A Case IH STX500 Steiger Quadtrac tractor shattered the World Plowing Record recently, turning 792 acres (321 hectares) of prime French farmland in just 24 hours.
This performance beat the previous world record for one-day moldboard plowing by 172 acres (70 hectares), set in 2002. It also tops Case IHs own record, set in 2000, by 276 acres (112 hectares).
The STX500 Steiger Quadtrac is Case IHs most powerful tractor, the result of more than 40 years of experience in the power farming sector, says Montie Milner, marketing manager for Case IH four-wheel drive tractors.
Were thrilled to recapture our top spot in the Guinness Book of World Records, he adds. Its even more exciting when you consider that we were able to regain the record in 2005 shortly after the 50,000th Steiger tractor rolled off the assembly line in our Fargo, N.D., manufacturing facility.
Both these events speak to the power, reliability and capabilities of the Steiger STX500 Quadtrac. Even more importantly, it showcases the Case IH commitment to providing our customers with superior productivity-enhancing technology, Milner says.
The 22-man world record team was made up of field personnel and engineers from Case IH and Grégoire-Besson. Jean Imbert, Case IH area manager, led the team and drove the tractor. They used an unmodified STX500 Quadtrac to pull a specially-designed, giant Grégoire-Besson 20-furrow plow. "I am delighted to have taken up this challenge and captured the world record once again, Imbert says. The team and the equipment have worked very hard.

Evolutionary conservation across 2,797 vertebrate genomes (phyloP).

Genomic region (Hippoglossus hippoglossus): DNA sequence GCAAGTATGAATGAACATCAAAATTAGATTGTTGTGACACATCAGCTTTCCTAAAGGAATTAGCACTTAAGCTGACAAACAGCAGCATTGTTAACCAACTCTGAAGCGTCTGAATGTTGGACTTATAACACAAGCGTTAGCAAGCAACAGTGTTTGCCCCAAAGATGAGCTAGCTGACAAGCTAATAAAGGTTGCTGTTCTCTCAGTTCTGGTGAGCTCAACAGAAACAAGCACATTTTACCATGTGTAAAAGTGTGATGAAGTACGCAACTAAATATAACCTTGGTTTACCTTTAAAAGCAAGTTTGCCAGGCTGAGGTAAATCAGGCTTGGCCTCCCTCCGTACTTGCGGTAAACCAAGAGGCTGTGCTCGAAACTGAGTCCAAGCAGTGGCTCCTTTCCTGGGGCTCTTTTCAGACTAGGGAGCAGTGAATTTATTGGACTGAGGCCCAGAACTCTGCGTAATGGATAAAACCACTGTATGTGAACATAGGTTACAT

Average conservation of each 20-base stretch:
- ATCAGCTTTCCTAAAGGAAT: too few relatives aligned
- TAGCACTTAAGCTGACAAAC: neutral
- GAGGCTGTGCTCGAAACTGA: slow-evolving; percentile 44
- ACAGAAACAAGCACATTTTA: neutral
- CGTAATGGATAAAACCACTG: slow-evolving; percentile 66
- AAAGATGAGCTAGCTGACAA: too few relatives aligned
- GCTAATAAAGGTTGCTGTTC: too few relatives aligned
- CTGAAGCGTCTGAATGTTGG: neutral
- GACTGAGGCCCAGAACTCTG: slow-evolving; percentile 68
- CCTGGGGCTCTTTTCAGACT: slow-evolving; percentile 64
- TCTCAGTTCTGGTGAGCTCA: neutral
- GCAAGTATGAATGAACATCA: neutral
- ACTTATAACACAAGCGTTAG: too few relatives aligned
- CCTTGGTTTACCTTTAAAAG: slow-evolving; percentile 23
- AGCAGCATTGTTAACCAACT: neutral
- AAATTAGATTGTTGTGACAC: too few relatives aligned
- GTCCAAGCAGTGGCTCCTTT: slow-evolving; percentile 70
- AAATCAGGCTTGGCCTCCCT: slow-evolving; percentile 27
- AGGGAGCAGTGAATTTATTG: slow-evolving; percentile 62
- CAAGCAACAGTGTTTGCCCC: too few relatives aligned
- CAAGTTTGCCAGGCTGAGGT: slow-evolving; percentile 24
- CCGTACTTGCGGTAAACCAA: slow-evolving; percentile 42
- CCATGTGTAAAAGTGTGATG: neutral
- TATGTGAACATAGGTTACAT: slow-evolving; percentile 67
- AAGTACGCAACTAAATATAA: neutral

To successfully break the record, a minimum plowing depth of 10.6 inches (27 cm) had to be maintained using only one driver, the same tractor and the same plow throughout the 24-hour challenge period.
Independent adjudicator Didier Gabin observed both equipment set up and the world record attempt to ensure that it qualified for the Guinness Book.
The STX500 began plowing at noon on Wednesday, Feb. 9, 2005, and continued without incident until the first refueling stop at 5:30 p.m. Three additional refueling stops were required, plus two pit stops, which gave Imbert a brief rest and his mechanics time to inspect the tractor and plow.
Imbert maintained a fast pace throughout the competition, at times reaching speeds over 8.7 mph (14 kph). In fact, the Case IH team beat the previous world record in just 19.5 hours.
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